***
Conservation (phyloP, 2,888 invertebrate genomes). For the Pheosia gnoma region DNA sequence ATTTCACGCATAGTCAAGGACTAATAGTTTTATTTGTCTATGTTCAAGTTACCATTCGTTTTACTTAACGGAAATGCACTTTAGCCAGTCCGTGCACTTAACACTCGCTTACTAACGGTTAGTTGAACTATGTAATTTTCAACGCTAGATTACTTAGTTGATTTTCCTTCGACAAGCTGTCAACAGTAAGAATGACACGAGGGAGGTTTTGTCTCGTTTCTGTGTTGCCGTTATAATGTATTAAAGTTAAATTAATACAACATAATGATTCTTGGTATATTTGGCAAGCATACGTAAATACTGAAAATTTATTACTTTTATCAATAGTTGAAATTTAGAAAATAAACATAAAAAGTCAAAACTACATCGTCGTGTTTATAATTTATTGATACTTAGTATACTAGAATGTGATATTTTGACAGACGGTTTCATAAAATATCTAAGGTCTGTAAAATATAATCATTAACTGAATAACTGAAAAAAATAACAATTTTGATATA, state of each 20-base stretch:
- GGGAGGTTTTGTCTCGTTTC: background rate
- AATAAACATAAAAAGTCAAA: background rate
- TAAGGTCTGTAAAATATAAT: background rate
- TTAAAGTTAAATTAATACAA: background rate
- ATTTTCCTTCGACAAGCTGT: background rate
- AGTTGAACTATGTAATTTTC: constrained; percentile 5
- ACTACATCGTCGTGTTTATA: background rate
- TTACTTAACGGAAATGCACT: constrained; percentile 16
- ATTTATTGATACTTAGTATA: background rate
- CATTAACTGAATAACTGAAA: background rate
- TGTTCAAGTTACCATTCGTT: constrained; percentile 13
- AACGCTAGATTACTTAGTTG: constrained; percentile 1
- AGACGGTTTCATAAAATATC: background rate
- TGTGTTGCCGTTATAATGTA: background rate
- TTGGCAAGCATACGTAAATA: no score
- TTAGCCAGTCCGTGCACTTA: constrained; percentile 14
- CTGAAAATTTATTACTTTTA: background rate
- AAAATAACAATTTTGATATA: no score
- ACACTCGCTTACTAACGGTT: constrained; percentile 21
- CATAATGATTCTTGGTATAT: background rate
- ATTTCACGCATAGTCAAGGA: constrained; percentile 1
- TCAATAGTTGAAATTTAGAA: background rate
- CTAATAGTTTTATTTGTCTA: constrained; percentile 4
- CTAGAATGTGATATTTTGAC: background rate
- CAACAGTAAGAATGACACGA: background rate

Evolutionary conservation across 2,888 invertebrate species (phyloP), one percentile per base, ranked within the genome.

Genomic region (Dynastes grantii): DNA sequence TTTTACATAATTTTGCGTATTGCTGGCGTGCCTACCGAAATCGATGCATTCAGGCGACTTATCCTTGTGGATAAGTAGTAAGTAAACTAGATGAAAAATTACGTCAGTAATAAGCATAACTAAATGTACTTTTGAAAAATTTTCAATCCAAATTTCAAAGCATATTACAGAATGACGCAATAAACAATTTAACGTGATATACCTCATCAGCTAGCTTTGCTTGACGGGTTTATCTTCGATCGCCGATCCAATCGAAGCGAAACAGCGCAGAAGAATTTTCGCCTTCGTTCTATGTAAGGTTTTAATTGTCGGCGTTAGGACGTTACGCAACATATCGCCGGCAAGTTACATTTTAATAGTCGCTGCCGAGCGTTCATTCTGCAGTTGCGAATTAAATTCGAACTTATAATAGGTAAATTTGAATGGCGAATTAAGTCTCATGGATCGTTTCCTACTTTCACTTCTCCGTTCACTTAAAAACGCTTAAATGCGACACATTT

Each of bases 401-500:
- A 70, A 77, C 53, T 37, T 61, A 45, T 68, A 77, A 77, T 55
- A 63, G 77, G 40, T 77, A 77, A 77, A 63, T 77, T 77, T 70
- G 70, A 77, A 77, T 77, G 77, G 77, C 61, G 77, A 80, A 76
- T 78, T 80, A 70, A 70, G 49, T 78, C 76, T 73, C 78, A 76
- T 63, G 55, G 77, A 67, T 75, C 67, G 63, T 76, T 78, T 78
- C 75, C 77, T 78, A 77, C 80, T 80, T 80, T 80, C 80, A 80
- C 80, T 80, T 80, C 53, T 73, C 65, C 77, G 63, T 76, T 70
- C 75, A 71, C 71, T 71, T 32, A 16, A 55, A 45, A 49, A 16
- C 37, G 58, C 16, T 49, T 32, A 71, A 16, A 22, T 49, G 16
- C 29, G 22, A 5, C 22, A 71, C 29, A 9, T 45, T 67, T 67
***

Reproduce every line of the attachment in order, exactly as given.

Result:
Conservation (phyloP, 2,888 invertebrate genomes). For the Pheosia gnoma region DNA sequence ATTTCACGCATAGTCAAGGACTAATAGTTTTATTTGTCTATGTTCAAGTTACCATTCGTTTTACTTAACGGAAATGCACTTTAGCCAGTCCGTGCACTTAACACTCGCTTACTAACGGTTAGTTGAACTATGTAATTTTCAACGCTAGATTACTTAGTTGATTTTCCTTCGACAAGCTGTCAACAGTAAGAATGACACGAGGGAGGTTTTGTCTCGTTTCTGTGTTGCCGTTATAATGTATTAAAGTTAAATTAATACAACATAATGATTCTTGGTATATTTGGCAAGCATACGTAAATACTGAAAATTTATTACTTTTATCAATAGTTGAAATTTAGAAAATAAACATAAAAAGTCAAAACTACATCGTCGTGTTTATAATTTATTGATACTTAGTATACTAGAATGTGATATTTTGACAGACGGTTTCATAAAATATCTAAGGTCTGTAAAATATAATCATTAACTGAATAACTGAAAAAAATAACAATTTTGATATA, state of each 20-base stretch:
- GGGAGGTTTTGTCTCGTTTC: background rate
- AATAAACATAAAAAGTCAAA: background rate
- TAAGGTCTGTAAAATATAAT: background rate
- TTAAAGTTAAATTAATACAA: background rate
- ATTTTCCTTCGACAAGCTGT: background rate
- AGTTGAACTATGTAATTTTC: constrained; percentile 5
- ACTACATCGTCGTGTTTATA: background rate
- TTACTTAACGGAAATGCACT: constrained; percentile 16
- ATTTATTGATACTTAGTATA: background rate
- CATTAACTGAATAACTGAAA: background rate
- TGTTCAAGTTACCATTCGTT: constrained; percentile 13
- AACGCTAGATTACTTAGTTG: constrained; percentile 1
- AGACGGTTTCATAAAATATC: background rate
- TGTGTTGCCGTTATAATGTA: background rate
- TTGGCAAGCATACGTAAATA: no score
- TTAGCCAGTCCGTGCACTTA: constrained; percentile 14
- CTGAAAATTTATTACTTTTA: background rate
- AAAATAACAATTTTGATATA: no score
- ACACTCGCTTACTAACGGTT: constrained; percentile 21
- CATAATGATTCTTGGTATAT: background rate
- ATTTCACGCATAGTCAAGGA: constrained; percentile 1
- TCAATAGTTGAAATTTAGAA: background rate
- CTAATAGTTTTATTTGTCTA: constrained; percentile 4
- CTAGAATGTGATATTTTGAC: background rate
- CAACAGTAAGAATGACACGA: background rate

Evolutionary conservation across 2,888 invertebrate species (phyloP), one percentile per base, ranked within the genome.

Genomic region (Dynastes grantii): DNA sequence TTTTACATAATTTTGCGTATTGCTGGCGTGCCTACCGAAATCGATGCATTCAGGCGACTTATCCTTGTGGATAAGTAGTAAGTAAACTAGATGAAAAATTACGTCAGTAATAAGCATAACTAAATGTACTTTTGAAAAATTTTCAATCCAAATTTCAAAGCATATTACAGAATGACGCAATAAACAATTTAACGTGATATACCTCATCAGCTAGCTTTGCTTGACGGGTTTATCTTCGATCGCCGATCCAATCGAAGCGAAACAGCGCAGAAGAATTTTCGCCTTCGTTCTATGTAAGGTTTTAATTGTCGGCGTTAGGACGTTACGCAACATATCGCCGGCAAGTTACATTTTAATAGTCGCTGCCGAGCGTTCATTCTGCAGTTGCGAATTAAATTCGAACTTATAATAGGTAAATTTGAATGGCGAATTAAGTCTCATGGATCGTTTCCTACTTTCACTTCTCCGTTCACTTAAAAACGCTTAAATGCGACACATTT

Each of bases 401-500:
- A 70, A 77, C 53, T 37, T 61, A 45, T 68, A 77, A 77, T 55
- A 63, G 77, G 40, T 77, A 77, A 77, A 63, T 77, T 77, T 70
- G 70, A 77, A 77, T 77, G 77, G 77, C 61, G 77, A 80, A 76
- T 78, T 80, A 70, A 70, G 49, T 78, C 76, T 73, C 78, A 76
- T 63, G 55, G 77, A 67, T 75, C 67, G 63, T 76, T 78, T 78
- C 75, C 77, T 78, A 77, C 80, T 80, T 80, T 80, C 80, A 80
- C 80, T 80, T 80, C 53, T 73, C 65, C 77, G 63, T 76, T 70
- C 75, A 71, C 71, T 71, T 32, A 16, A 55, A 45, A 49, A 16
- C 37, G 58, C 16, T 49, T 32, A 71, A 16, A 22, T 49, G 16
- C 29, G 22, A 5, C 22, A 71, C 29, A 9, T 45, T 67, T 67